So I’ve decided it is time to transition. I’ve proven I can manage my blood pressure and blood sugar. My cholesterol and triglycerides have been heading in the right direction. I am finding on my morning routine, though, that while I am capable of running even more distance, I am gassed out by the final tenth off a mile. So I am reintroducing carbohydrates accordingly (and staying off of refined sugar.

I suppose I’m far enough into this to tell you that the goal is a half marathon in the fall. I do not just want to be conditioned for it, though; I want my initial time to be under 3 hours. That’s very doable; the concern is building up the stamina to maintain a slightly faster pace than my current pace for 13.1 miles.

Surprisingly (considering the years they have carried a heavier weight), my knees are holding up well. My back is, as expected, seeing bouts of pain that are likely attributed to carrying the weight differently (I have an old injury in my upper back.

While I am not, at 255 pounds, as trim as I hope to be, I am definitely at a weight where I can start exploring other possibilities. Harry Chapin once mused, “I guess our dreams have come and gone, you’re s’posed to dream when you are young”.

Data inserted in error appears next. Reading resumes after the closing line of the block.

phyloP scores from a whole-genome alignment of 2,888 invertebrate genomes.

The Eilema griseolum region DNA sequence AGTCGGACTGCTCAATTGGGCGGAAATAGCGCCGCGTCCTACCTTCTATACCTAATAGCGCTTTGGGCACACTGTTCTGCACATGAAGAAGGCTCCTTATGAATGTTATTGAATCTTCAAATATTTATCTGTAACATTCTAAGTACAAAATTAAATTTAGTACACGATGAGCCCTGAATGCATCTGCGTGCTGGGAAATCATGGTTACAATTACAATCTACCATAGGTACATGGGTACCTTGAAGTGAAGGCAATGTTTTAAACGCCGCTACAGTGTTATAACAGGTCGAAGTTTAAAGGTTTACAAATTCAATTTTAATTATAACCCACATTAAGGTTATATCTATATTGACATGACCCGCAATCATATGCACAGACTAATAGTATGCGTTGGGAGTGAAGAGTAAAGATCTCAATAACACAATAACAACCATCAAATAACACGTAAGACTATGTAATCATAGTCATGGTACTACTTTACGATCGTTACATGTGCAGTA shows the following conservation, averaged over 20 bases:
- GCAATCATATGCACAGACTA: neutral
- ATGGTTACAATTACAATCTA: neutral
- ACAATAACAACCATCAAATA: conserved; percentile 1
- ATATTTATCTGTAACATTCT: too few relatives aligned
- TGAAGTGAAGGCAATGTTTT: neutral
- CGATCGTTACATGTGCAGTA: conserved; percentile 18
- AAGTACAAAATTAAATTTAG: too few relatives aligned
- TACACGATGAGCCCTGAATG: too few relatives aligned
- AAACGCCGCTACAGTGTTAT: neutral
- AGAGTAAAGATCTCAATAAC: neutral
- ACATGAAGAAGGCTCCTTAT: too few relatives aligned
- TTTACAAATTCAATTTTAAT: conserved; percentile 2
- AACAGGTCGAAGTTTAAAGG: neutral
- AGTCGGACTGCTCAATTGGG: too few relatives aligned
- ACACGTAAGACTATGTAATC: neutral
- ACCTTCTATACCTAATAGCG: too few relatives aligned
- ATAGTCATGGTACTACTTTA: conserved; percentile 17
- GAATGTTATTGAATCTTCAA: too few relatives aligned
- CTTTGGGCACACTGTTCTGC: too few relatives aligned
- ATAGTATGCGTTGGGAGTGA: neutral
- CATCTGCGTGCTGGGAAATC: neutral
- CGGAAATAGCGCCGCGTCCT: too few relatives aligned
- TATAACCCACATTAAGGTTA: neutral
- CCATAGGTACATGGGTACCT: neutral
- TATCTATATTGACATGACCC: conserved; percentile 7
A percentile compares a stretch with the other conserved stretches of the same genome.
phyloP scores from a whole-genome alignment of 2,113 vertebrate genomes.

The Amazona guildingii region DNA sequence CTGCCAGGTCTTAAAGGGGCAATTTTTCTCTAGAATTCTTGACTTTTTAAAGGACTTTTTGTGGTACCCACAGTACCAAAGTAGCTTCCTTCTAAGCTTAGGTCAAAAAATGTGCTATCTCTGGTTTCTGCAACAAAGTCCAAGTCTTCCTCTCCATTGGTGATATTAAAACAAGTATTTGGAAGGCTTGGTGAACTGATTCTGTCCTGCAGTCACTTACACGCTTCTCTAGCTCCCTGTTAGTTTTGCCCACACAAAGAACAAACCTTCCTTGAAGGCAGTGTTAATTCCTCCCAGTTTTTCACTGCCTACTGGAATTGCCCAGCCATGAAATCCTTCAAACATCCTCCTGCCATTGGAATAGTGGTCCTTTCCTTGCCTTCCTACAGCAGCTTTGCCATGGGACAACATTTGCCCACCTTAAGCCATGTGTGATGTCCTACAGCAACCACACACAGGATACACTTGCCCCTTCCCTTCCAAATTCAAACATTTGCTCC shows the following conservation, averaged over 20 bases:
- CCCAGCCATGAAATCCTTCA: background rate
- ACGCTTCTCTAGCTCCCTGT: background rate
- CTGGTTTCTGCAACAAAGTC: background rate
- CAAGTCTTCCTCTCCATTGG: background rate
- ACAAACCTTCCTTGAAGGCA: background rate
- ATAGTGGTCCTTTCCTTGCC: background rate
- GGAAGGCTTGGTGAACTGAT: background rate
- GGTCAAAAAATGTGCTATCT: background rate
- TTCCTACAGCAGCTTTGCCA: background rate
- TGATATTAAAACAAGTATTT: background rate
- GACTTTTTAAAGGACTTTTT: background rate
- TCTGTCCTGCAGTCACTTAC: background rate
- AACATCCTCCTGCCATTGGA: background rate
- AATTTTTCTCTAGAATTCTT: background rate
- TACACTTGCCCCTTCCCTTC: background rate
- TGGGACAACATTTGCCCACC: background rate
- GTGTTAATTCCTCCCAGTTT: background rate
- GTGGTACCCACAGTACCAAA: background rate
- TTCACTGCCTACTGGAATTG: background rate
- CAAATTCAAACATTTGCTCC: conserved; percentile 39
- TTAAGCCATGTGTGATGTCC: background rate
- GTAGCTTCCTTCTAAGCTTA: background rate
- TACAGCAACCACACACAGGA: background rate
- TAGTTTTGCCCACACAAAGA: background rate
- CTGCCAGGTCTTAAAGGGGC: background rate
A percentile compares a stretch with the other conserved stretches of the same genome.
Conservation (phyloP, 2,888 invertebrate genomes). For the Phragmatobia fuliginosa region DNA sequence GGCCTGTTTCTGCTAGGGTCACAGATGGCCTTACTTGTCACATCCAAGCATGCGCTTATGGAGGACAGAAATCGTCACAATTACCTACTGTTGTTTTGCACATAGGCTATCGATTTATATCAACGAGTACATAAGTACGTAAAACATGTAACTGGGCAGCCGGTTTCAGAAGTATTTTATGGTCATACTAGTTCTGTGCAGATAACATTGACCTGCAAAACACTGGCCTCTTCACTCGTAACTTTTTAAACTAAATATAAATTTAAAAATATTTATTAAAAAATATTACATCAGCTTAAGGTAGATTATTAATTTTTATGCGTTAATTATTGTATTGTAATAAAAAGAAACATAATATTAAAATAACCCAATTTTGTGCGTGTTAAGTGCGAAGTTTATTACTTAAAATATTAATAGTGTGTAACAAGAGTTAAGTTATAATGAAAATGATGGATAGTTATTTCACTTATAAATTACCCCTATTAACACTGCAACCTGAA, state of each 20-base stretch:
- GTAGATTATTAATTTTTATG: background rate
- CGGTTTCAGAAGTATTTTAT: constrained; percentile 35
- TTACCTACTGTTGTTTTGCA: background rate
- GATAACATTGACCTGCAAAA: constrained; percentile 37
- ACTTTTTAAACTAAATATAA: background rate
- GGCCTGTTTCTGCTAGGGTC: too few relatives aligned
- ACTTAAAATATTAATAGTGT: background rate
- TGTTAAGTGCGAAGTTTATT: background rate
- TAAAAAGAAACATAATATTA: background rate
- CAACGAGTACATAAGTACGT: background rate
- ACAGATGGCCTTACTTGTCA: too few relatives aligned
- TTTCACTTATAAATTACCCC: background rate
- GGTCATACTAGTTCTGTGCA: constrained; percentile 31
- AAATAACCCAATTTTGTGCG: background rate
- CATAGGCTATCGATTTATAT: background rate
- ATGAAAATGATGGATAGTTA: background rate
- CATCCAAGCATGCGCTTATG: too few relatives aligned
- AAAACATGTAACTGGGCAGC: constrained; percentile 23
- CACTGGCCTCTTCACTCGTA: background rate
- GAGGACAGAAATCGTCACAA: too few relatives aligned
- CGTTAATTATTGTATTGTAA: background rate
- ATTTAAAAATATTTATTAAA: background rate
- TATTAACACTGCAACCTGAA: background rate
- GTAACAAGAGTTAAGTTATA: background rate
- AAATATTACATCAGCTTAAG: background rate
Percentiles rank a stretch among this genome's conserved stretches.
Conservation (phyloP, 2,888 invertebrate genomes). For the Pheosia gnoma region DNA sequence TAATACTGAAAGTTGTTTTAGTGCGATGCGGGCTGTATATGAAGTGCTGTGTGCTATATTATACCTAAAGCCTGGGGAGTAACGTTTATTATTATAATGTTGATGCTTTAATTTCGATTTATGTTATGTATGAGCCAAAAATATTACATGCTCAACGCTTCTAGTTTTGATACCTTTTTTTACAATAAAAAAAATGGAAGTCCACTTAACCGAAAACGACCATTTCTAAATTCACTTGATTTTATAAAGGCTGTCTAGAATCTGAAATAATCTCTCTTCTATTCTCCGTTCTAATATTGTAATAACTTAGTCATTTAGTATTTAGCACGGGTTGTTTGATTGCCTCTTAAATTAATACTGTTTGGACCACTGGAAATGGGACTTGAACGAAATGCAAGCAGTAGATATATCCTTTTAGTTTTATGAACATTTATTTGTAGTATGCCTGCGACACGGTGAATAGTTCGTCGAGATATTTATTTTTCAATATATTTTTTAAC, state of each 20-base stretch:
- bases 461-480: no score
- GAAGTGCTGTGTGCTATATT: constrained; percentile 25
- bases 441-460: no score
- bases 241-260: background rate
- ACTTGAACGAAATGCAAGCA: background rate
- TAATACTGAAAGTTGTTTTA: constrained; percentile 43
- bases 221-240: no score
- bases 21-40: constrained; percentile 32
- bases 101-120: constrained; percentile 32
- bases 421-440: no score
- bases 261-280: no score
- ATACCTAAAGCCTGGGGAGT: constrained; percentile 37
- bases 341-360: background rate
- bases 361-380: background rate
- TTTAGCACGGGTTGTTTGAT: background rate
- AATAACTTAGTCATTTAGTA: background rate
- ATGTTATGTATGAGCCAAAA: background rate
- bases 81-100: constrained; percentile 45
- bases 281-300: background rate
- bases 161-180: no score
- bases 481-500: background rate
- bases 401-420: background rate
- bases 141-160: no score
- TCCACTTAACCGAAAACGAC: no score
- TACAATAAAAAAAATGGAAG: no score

I’m out to disprove that!

An Hour and a Half From a Place Called Hope, Pt. 1

“Hey, I have some drippings from the meatloaf to take home”, the waitress told the gentleman, an older local who sat at the table next to me and with whom I had been engaged in conversation. I’ve learned over time that when going into a new community, when you find a local establishment, ask the locals what they prefer. They will never steer you wrong.

The city is Malvern, Arkansas, and the place is Keeney’s Food Market, a new inductee into the Arkansas Food Hall of Fame. It is off the beaten path, located in a mostly residential area, and the cafe sits in the back of the market. “unassuming” would be an apt description.

A very large part of my life has been spent exploring places that other folks tend to overlook. I guess, being overlooked myself, I’ve always felt a special affinity. And every community has color and character, Malvern being no different.

When I was a starry eyed youngster (the first time — I’m still working on the second, as you know), I remember a young Presidential candidate by the name of William Jefferson Clinton telling us, “I still believe in a place called Hope”, referencing Hope, Arkansas, a community near where he grew up. And, being the geeky sort I am, I duly noted that if one were to continue on down the road that brought us here another hour and a half, one would, indeed, find themselves smack dab in the center of a place called Hope.